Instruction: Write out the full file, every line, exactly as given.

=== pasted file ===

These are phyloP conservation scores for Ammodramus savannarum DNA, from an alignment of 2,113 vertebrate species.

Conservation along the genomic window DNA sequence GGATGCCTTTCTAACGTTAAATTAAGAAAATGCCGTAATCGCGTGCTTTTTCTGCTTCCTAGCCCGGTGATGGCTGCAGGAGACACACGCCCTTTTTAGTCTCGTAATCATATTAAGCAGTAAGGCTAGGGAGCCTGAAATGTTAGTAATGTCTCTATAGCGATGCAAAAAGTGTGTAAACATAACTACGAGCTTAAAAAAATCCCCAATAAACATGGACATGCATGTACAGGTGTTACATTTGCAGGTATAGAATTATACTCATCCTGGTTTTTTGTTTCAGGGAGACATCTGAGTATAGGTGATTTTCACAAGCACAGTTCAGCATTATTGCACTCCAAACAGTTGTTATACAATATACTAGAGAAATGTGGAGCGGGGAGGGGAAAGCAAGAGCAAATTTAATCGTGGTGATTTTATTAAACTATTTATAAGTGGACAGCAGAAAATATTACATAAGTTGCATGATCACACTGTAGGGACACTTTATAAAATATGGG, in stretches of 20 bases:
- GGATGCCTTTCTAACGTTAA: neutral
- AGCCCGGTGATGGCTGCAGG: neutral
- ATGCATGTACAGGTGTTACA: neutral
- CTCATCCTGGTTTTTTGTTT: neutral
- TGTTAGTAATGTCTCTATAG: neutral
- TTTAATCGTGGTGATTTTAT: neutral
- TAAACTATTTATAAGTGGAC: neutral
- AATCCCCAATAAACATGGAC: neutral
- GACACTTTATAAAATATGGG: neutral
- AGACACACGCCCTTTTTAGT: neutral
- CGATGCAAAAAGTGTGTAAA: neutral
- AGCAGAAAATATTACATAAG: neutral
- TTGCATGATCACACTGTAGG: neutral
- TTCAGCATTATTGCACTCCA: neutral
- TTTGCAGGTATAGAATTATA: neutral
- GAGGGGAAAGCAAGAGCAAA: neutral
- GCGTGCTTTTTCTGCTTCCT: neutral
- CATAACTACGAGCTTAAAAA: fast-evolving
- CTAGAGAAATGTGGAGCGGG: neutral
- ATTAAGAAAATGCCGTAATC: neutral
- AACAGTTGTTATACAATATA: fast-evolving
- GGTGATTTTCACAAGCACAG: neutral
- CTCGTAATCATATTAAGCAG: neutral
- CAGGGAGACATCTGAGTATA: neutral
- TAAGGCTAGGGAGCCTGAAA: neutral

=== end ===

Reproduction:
These are phyloP conservation scores for Ammodramus savannarum DNA, from an alignment of 2,113 vertebrate species.

Conservation along the genomic window DNA sequence GGATGCCTTTCTAACGTTAAATTAAGAAAATGCCGTAATCGCGTGCTTTTTCTGCTTCCTAGCCCGGTGATGGCTGCAGGAGACACACGCCCTTTTTAGTCTCGTAATCATATTAAGCAGTAAGGCTAGGGAGCCTGAAATGTTAGTAATGTCTCTATAGCGATGCAAAAAGTGTGTAAACATAACTACGAGCTTAAAAAAATCCCCAATAAACATGGACATGCATGTACAGGTGTTACATTTGCAGGTATAGAATTATACTCATCCTGGTTTTTTGTTTCAGGGAGACATCTGAGTATAGGTGATTTTCACAAGCACAGTTCAGCATTATTGCACTCCAAACAGTTGTTATACAATATACTAGAGAAATGTGGAGCGGGGAGGGGAAAGCAAGAGCAAATTTAATCGTGGTGATTTTATTAAACTATTTATAAGTGGACAGCAGAAAATATTACATAAGTTGCATGATCACACTGTAGGGACACTTTATAAAATATGGG, in stretches of 20 bases:
- GGATGCCTTTCTAACGTTAA: neutral
- AGCCCGGTGATGGCTGCAGG: neutral
- ATGCATGTACAGGTGTTACA: neutral
- CTCATCCTGGTTTTTTGTTT: neutral
- TGTTAGTAATGTCTCTATAG: neutral
- TTTAATCGTGGTGATTTTAT: neutral
- TAAACTATTTATAAGTGGAC: neutral
- AATCCCCAATAAACATGGAC: neutral
- GACACTTTATAAAATATGGG: neutral
- AGACACACGCCCTTTTTAGT: neutral
- CGATGCAAAAAGTGTGTAAA: neutral
- AGCAGAAAATATTACATAAG: neutral
- TTGCATGATCACACTGTAGG: neutral
- TTCAGCATTATTGCACTCCA: neutral
- TTTGCAGGTATAGAATTATA: neutral
- GAGGGGAAAGCAAGAGCAAA: neutral
- GCGTGCTTTTTCTGCTTCCT: neutral
- CATAACTACGAGCTTAAAAA: fast-evolving
- CTAGAGAAATGTGGAGCGGG: neutral
- ATTAAGAAAATGCCGTAATC: neutral
- AACAGTTGTTATACAATATA: fast-evolving
- GGTGATTTTCACAAGCACAG: neutral
- CTCGTAATCATATTAAGCAG: neutral
- CAGGGAGACATCTGAGTATA: neutral
- TAAGGCTAGGGAGCCTGAAA: neutral